2 – Determine the Stability Envelope

The easiest way to determine the stability envelope is visually. We will demonstrate that with an example of a forklift.   The stability envelope is drawn between the centers of the three tires.  This is a good assumption because forklifts are very rigid usually without suspension and rarely have inflatable tires.  The location of the stability moment has already been calculated and plotted on the chart.

Rigidity – Rigidity (or lack thereof) acts in the same way that slope does.  If the structure is flimsy, deflection can create an artificial or internal slope that increases the overturning moment. Be cautious if your structure flexes too much. This may cause problems with excessive roll or increasing moment arms

How to determine the location of supports:

  • Solid tires – As mentioned above, solid tires can be assumed act at the center of the tire.
  • Pneumatic tires – We can also assume the center of the tire, but as the tire looses inflation, the tipping point needs to be moved it.
  • Dullie tires – (four tires on one axle) The safe assumption here is to use the center between the tires for the tipping point. These are pneumatic tires so deflation can cause significant impact to stability.
  • Pivoting foot outriggers – This type of outrigger cannot build up moment at the foot so we need to put the tipping point at the center of the pivot.
  • Non-pivoting outriggers – These outriggers have a fixed foot and can move the tipping point all the way to the end to the furthest reach of the foot. Often, the outrigger foot is slanted so that the furthest edge is the lowest part of the outrigger. There are two reasons for this. First, this accounts for any deflection in the outrigger. Seconds, that even on flat ground, the outrigger will contact the furthest distance providing maximum stability.

3 – Calculate the stability moment

This is usually the least complicated step. We will just calculate the weight and center of gravity for all the involved components that are not part of the overturning load.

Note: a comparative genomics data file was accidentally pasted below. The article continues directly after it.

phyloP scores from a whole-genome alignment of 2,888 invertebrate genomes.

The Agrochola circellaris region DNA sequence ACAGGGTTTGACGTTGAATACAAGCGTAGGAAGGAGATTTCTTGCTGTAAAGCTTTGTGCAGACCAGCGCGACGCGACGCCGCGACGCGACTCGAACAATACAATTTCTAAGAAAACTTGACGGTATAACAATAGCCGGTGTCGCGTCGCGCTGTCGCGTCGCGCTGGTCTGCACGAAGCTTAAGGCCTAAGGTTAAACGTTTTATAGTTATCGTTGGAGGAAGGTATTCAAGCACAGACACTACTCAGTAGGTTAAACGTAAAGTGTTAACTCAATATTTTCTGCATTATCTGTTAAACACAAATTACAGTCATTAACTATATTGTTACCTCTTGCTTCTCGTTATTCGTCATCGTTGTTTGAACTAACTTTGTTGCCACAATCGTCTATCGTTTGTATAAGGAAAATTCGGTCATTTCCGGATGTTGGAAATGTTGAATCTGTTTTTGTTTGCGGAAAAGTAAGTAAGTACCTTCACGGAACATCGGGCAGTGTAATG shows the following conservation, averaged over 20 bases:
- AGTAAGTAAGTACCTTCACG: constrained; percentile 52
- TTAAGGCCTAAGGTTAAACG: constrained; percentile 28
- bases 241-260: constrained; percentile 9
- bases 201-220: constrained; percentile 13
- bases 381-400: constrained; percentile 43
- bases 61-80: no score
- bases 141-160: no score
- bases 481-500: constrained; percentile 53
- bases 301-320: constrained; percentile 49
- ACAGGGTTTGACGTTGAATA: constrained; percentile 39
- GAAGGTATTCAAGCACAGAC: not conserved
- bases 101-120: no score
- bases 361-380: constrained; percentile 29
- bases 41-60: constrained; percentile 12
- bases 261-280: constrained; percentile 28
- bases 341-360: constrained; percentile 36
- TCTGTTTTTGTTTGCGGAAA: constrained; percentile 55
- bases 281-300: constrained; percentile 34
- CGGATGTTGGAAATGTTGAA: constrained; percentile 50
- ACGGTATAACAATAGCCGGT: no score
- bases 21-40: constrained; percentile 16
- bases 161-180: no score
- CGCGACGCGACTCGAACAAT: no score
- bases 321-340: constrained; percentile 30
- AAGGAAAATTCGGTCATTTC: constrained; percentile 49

4 – Factor in any margins required

Once the Stability Moment and Overturning moment are known, calculating the stability margin is simple. To do that, use the formula below.

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At this point, you would want to compare this to any internal or external standards your machine needs to adhere to.

Forklift Example

Forklifts are a great example of stability. They are in use everywhere and there is a large impetus on the operator to make sure that loads are within acceptable ranges and operations on slopes are minimized.

In our example, we have a typical three wheeled forklift.  We will assume the forklift (including mast), rider and fuel weighs 3000 lb and the center of gravity is 31.27″.  Our mast is pivoted 13″ in front of the front tires. The load weighs 2000 lb and the center of gravity is 20 inches from the mast. We will first perform this analysis on flat ground.

Stability on Flat Ground

We can first to determine the overturning moment if it is on level ground.  This will be equal to 2000 lb * (13in+20in) = 66,000 in-lb.  Next, the stability moment is 3000 lb * 31.27 in = 93,810 in-lb.  You can see that the unit is stable by a significant margin by 29.6%

Stability on 5° Slope

Now let’s see what happens when the operator drives down a 5° with the load 10 ft in the air.  This makes the analysis more difficult. The overturning moment changes because the load is shifted out front.  Mo = 2000 lb * (13 in +20 in +120 in sin (5°)) = 86,917 in-lb.  This example still shows that the forklift is stable, but by a much narrower margin of 7.3%.  Adding 160 lb to the load would make it unstable.